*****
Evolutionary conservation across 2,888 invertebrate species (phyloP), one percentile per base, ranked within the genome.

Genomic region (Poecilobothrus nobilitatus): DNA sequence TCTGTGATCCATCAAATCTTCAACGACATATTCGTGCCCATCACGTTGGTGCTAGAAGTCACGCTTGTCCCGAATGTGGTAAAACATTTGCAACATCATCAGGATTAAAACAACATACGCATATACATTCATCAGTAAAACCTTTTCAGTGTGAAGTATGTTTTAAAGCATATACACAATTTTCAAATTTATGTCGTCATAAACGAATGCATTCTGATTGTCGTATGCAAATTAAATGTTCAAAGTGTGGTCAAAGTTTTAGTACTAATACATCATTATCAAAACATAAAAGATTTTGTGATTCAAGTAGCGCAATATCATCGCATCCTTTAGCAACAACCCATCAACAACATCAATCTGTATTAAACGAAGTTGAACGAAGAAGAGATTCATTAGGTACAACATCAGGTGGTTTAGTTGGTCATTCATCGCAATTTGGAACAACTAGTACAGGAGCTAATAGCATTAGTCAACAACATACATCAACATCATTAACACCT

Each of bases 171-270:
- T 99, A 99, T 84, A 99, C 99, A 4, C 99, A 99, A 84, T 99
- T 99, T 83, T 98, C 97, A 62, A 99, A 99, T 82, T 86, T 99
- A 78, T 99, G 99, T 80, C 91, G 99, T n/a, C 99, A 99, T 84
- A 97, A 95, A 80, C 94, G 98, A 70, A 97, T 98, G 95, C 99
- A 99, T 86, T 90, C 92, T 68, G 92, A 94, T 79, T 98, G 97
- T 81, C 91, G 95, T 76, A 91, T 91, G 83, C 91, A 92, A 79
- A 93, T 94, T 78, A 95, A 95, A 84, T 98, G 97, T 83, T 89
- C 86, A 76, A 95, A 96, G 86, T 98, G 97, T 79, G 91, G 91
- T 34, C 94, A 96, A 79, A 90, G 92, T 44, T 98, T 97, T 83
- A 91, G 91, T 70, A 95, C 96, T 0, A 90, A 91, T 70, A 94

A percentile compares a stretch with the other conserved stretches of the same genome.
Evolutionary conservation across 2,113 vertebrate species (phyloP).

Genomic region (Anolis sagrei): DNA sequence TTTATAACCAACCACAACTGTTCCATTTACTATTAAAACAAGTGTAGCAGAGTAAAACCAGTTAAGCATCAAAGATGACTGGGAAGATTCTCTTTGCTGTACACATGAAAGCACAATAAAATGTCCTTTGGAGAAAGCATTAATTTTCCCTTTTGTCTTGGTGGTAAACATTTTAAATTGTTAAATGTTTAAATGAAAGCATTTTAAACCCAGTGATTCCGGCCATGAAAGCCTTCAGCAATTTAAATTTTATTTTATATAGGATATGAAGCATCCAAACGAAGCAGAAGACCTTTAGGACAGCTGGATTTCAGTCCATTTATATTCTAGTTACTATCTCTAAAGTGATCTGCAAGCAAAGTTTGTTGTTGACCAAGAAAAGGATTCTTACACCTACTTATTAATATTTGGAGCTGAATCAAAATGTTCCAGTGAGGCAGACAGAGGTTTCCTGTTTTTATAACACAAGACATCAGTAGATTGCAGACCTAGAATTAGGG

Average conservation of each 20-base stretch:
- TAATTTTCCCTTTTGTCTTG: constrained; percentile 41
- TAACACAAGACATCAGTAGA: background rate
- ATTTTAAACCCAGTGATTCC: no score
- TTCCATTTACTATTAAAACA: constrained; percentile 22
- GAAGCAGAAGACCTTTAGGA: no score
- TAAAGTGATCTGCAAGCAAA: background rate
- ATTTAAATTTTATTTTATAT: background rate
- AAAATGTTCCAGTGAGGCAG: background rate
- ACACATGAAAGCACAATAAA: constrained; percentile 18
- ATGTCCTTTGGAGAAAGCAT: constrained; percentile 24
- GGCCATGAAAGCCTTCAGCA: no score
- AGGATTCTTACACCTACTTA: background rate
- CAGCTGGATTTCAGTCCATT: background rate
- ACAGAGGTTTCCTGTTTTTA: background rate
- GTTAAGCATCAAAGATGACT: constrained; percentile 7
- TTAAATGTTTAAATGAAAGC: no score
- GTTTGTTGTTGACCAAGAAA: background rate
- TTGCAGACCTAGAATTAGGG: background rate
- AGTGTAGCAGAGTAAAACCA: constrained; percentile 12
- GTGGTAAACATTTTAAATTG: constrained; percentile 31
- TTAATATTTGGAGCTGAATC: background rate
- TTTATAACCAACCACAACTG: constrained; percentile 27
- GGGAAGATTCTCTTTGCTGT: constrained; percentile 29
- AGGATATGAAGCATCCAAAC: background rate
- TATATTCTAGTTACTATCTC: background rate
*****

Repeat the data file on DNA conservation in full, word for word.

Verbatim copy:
Evolutionary conservation across 2,888 invertebrate species (phyloP), one percentile per base, ranked within the genome.

Genomic region (Poecilobothrus nobilitatus): DNA sequence TCTGTGATCCATCAAATCTTCAACGACATATTCGTGCCCATCACGTTGGTGCTAGAAGTCACGCTTGTCCCGAATGTGGTAAAACATTTGCAACATCATCAGGATTAAAACAACATACGCATATACATTCATCAGTAAAACCTTTTCAGTGTGAAGTATGTTTTAAAGCATATACACAATTTTCAAATTTATGTCGTCATAAACGAATGCATTCTGATTGTCGTATGCAAATTAAATGTTCAAAGTGTGGTCAAAGTTTTAGTACTAATACATCATTATCAAAACATAAAAGATTTTGTGATTCAAGTAGCGCAATATCATCGCATCCTTTAGCAACAACCCATCAACAACATCAATCTGTATTAAACGAAGTTGAACGAAGAAGAGATTCATTAGGTACAACATCAGGTGGTTTAGTTGGTCATTCATCGCAATTTGGAACAACTAGTACAGGAGCTAATAGCATTAGTCAACAACATACATCAACATCATTAACACCT

Each of bases 171-270:
- T 99, A 99, T 84, A 99, C 99, A 4, C 99, A 99, A 84, T 99
- T 99, T 83, T 98, C 97, A 62, A 99, A 99, T 82, T 86, T 99
- A 78, T 99, G 99, T 80, C 91, G 99, T n/a, C 99, A 99, T 84
- A 97, A 95, A 80, C 94, G 98, A 70, A 97, T 98, G 95, C 99
- A 99, T 86, T 90, C 92, T 68, G 92, A 94, T 79, T 98, G 97
- T 81, C 91, G 95, T 76, A 91, T 91, G 83, C 91, A 92, A 79
- A 93, T 94, T 78, A 95, A 95, A 84, T 98, G 97, T 83, T 89
- C 86, A 76, A 95, A 96, G 86, T 98, G 97, T 79, G 91, G 91
- T 34, C 94, A 96, A 79, A 90, G 92, T 44, T 98, T 97, T 83
- A 91, G 91, T 70, A 95, C 96, T 0, A 90, A 91, T 70, A 94

A percentile compares a stretch with the other conserved stretches of the same genome.
Evolutionary conservation across 2,113 vertebrate species (phyloP).

Genomic region (Anolis sagrei): DNA sequence TTTATAACCAACCACAACTGTTCCATTTACTATTAAAACAAGTGTAGCAGAGTAAAACCAGTTAAGCATCAAAGATGACTGGGAAGATTCTCTTTGCTGTACACATGAAAGCACAATAAAATGTCCTTTGGAGAAAGCATTAATTTTCCCTTTTGTCTTGGTGGTAAACATTTTAAATTGTTAAATGTTTAAATGAAAGCATTTTAAACCCAGTGATTCCGGCCATGAAAGCCTTCAGCAATTTAAATTTTATTTTATATAGGATATGAAGCATCCAAACGAAGCAGAAGACCTTTAGGACAGCTGGATTTCAGTCCATTTATATTCTAGTTACTATCTCTAAAGTGATCTGCAAGCAAAGTTTGTTGTTGACCAAGAAAAGGATTCTTACACCTACTTATTAATATTTGGAGCTGAATCAAAATGTTCCAGTGAGGCAGACAGAGGTTTCCTGTTTTTATAACACAAGACATCAGTAGATTGCAGACCTAGAATTAGGG

Average conservation of each 20-base stretch:
- TAATTTTCCCTTTTGTCTTG: constrained; percentile 41
- TAACACAAGACATCAGTAGA: background rate
- ATTTTAAACCCAGTGATTCC: no score
- TTCCATTTACTATTAAAACA: constrained; percentile 22
- GAAGCAGAAGACCTTTAGGA: no score
- TAAAGTGATCTGCAAGCAAA: background rate
- ATTTAAATTTTATTTTATAT: background rate
- AAAATGTTCCAGTGAGGCAG: background rate
- ACACATGAAAGCACAATAAA: constrained; percentile 18
- ATGTCCTTTGGAGAAAGCAT: constrained; percentile 24
- GGCCATGAAAGCCTTCAGCA: no score
- AGGATTCTTACACCTACTTA: background rate
- CAGCTGGATTTCAGTCCATT: background rate
- ACAGAGGTTTCCTGTTTTTA: background rate
- GTTAAGCATCAAAGATGACT: constrained; percentile 7
- TTAAATGTTTAAATGAAAGC: no score
- GTTTGTTGTTGACCAAGAAA: background rate
- TTGCAGACCTAGAATTAGGG: background rate
- AGTGTAGCAGAGTAAAACCA: constrained; percentile 12
- GTGGTAAACATTTTAAATTG: constrained; percentile 31
- TTAATATTTGGAGCTGAATC: background rate
- TTTATAACCAACCACAACTG: constrained; percentile 27
- GGGAAGATTCTCTTTGCTGT: constrained; percentile 29
- AGGATATGAAGCATCCAAAC: background rate
- TATATTCTAGTTACTATCTC: background rate